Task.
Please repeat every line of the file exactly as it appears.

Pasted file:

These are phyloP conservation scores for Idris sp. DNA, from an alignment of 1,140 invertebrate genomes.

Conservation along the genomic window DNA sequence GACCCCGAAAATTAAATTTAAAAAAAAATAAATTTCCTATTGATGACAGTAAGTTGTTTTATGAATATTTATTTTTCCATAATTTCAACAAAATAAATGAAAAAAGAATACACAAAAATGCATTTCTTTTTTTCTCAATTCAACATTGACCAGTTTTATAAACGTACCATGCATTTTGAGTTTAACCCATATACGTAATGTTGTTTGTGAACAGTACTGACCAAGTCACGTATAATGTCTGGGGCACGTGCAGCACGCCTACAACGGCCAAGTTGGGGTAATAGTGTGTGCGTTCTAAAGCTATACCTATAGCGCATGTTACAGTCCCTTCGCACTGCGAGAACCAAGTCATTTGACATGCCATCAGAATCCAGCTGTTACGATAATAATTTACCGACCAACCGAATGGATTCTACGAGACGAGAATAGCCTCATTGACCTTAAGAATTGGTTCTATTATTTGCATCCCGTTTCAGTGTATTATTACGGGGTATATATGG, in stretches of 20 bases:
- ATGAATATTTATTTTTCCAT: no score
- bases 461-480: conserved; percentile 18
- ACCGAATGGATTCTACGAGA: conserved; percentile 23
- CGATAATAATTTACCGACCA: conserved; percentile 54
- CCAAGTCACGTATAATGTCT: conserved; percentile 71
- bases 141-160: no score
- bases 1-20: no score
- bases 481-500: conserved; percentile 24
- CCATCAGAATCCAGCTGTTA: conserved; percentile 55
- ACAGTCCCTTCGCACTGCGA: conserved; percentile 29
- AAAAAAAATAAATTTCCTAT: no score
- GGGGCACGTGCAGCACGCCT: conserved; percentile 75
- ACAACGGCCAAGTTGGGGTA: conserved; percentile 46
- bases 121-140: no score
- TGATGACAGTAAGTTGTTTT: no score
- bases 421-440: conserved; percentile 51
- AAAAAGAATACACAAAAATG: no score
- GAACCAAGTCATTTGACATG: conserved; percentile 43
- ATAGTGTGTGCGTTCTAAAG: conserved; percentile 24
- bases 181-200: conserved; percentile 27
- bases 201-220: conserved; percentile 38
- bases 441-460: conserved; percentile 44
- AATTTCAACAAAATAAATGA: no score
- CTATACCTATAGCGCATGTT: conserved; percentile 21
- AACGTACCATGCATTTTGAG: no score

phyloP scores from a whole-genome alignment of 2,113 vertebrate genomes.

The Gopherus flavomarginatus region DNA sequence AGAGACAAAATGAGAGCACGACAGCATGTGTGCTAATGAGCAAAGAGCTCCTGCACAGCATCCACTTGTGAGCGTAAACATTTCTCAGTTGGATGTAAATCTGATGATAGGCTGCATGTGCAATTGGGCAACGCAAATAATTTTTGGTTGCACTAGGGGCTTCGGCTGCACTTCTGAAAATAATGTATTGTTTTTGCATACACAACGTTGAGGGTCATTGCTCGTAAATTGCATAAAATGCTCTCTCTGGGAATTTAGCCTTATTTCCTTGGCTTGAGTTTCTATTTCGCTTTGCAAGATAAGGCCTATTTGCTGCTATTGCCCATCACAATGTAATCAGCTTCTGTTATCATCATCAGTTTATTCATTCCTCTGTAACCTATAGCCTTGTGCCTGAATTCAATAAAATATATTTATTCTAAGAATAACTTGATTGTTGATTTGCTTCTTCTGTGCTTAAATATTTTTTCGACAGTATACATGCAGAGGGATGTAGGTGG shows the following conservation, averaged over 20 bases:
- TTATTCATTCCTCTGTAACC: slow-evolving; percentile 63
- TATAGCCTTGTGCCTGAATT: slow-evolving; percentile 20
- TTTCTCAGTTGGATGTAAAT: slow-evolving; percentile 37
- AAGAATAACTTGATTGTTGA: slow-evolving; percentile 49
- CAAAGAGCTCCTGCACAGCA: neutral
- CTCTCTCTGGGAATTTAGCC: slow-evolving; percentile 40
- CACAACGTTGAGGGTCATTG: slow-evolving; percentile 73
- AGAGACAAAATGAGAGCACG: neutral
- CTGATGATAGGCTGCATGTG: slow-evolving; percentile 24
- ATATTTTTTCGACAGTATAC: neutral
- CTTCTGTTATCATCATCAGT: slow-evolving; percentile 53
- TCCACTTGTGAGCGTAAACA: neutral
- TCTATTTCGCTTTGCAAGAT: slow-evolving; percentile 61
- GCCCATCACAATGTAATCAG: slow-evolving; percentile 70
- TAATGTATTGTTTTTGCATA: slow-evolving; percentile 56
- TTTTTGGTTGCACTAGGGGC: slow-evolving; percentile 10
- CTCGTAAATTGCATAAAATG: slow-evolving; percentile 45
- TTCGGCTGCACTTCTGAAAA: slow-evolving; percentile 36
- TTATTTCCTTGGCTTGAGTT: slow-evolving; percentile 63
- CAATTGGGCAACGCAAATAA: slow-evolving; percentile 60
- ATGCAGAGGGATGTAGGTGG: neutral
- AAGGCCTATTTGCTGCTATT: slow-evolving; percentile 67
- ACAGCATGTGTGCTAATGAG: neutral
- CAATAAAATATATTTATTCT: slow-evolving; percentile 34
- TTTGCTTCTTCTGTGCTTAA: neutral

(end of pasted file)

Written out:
These are phyloP conservation scores for Idris sp. DNA, from an alignment of 1,140 invertebrate genomes.

Conservation along the genomic window DNA sequence GACCCCGAAAATTAAATTTAAAAAAAAATAAATTTCCTATTGATGACAGTAAGTTGTTTTATGAATATTTATTTTTCCATAATTTCAACAAAATAAATGAAAAAAGAATACACAAAAATGCATTTCTTTTTTTCTCAATTCAACATTGACCAGTTTTATAAACGTACCATGCATTTTGAGTTTAACCCATATACGTAATGTTGTTTGTGAACAGTACTGACCAAGTCACGTATAATGTCTGGGGCACGTGCAGCACGCCTACAACGGCCAAGTTGGGGTAATAGTGTGTGCGTTCTAAAGCTATACCTATAGCGCATGTTACAGTCCCTTCGCACTGCGAGAACCAAGTCATTTGACATGCCATCAGAATCCAGCTGTTACGATAATAATTTACCGACCAACCGAATGGATTCTACGAGACGAGAATAGCCTCATTGACCTTAAGAATTGGTTCTATTATTTGCATCCCGTTTCAGTGTATTATTACGGGGTATATATGG, in stretches of 20 bases:
- ATGAATATTTATTTTTCCAT: no score
- bases 461-480: conserved; percentile 18
- ACCGAATGGATTCTACGAGA: conserved; percentile 23
- CGATAATAATTTACCGACCA: conserved; percentile 54
- CCAAGTCACGTATAATGTCT: conserved; percentile 71
- bases 141-160: no score
- bases 1-20: no score
- bases 481-500: conserved; percentile 24
- CCATCAGAATCCAGCTGTTA: conserved; percentile 55
- ACAGTCCCTTCGCACTGCGA: conserved; percentile 29
- AAAAAAAATAAATTTCCTAT: no score
- GGGGCACGTGCAGCACGCCT: conserved; percentile 75
- ACAACGGCCAAGTTGGGGTA: conserved; percentile 46
- bases 121-140: no score
- TGATGACAGTAAGTTGTTTT: no score
- bases 421-440: conserved; percentile 51
- AAAAAGAATACACAAAAATG: no score
- GAACCAAGTCATTTGACATG: conserved; percentile 43
- ATAGTGTGTGCGTTCTAAAG: conserved; percentile 24
- bases 181-200: conserved; percentile 27
- bases 201-220: conserved; percentile 38
- bases 441-460: conserved; percentile 44
- AATTTCAACAAAATAAATGA: no score
- CTATACCTATAGCGCATGTT: conserved; percentile 21
- AACGTACCATGCATTTTGAG: no score

phyloP scores from a whole-genome alignment of 2,113 vertebrate genomes.

The Gopherus flavomarginatus region DNA sequence AGAGACAAAATGAGAGCACGACAGCATGTGTGCTAATGAGCAAAGAGCTCCTGCACAGCATCCACTTGTGAGCGTAAACATTTCTCAGTTGGATGTAAATCTGATGATAGGCTGCATGTGCAATTGGGCAACGCAAATAATTTTTGGTTGCACTAGGGGCTTCGGCTGCACTTCTGAAAATAATGTATTGTTTTTGCATACACAACGTTGAGGGTCATTGCTCGTAAATTGCATAAAATGCTCTCTCTGGGAATTTAGCCTTATTTCCTTGGCTTGAGTTTCTATTTCGCTTTGCAAGATAAGGCCTATTTGCTGCTATTGCCCATCACAATGTAATCAGCTTCTGTTATCATCATCAGTTTATTCATTCCTCTGTAACCTATAGCCTTGTGCCTGAATTCAATAAAATATATTTATTCTAAGAATAACTTGATTGTTGATTTGCTTCTTCTGTGCTTAAATATTTTTTCGACAGTATACATGCAGAGGGATGTAGGTGG shows the following conservation, averaged over 20 bases:
- TTATTCATTCCTCTGTAACC: slow-evolving; percentile 63
- TATAGCCTTGTGCCTGAATT: slow-evolving; percentile 20
- TTTCTCAGTTGGATGTAAAT: slow-evolving; percentile 37
- AAGAATAACTTGATTGTTGA: slow-evolving; percentile 49
- CAAAGAGCTCCTGCACAGCA: neutral
- CTCTCTCTGGGAATTTAGCC: slow-evolving; percentile 40
- CACAACGTTGAGGGTCATTG: slow-evolving; percentile 73
- AGAGACAAAATGAGAGCACG: neutral
- CTGATGATAGGCTGCATGTG: slow-evolving; percentile 24
- ATATTTTTTCGACAGTATAC: neutral
- CTTCTGTTATCATCATCAGT: slow-evolving; percentile 53
- TCCACTTGTGAGCGTAAACA: neutral
- TCTATTTCGCTTTGCAAGAT: slow-evolving; percentile 61
- GCCCATCACAATGTAATCAG: slow-evolving; percentile 70
- TAATGTATTGTTTTTGCATA: slow-evolving; percentile 56
- TTTTTGGTTGCACTAGGGGC: slow-evolving; percentile 10
- CTCGTAAATTGCATAAAATG: slow-evolving; percentile 45
- TTCGGCTGCACTTCTGAAAA: slow-evolving; percentile 36
- TTATTTCCTTGGCTTGAGTT: slow-evolving; percentile 63
- CAATTGGGCAACGCAAATAA: slow-evolving; percentile 60
- ATGCAGAGGGATGTAGGTGG: neutral
- AAGGCCTATTTGCTGCTATT: slow-evolving; percentile 67
- ACAGCATGTGTGCTAATGAG: neutral
- CAATAAAATATATTTATTCT: slow-evolving; percentile 34
- TTTGCTTCTTCTGTGCTTAA: neutral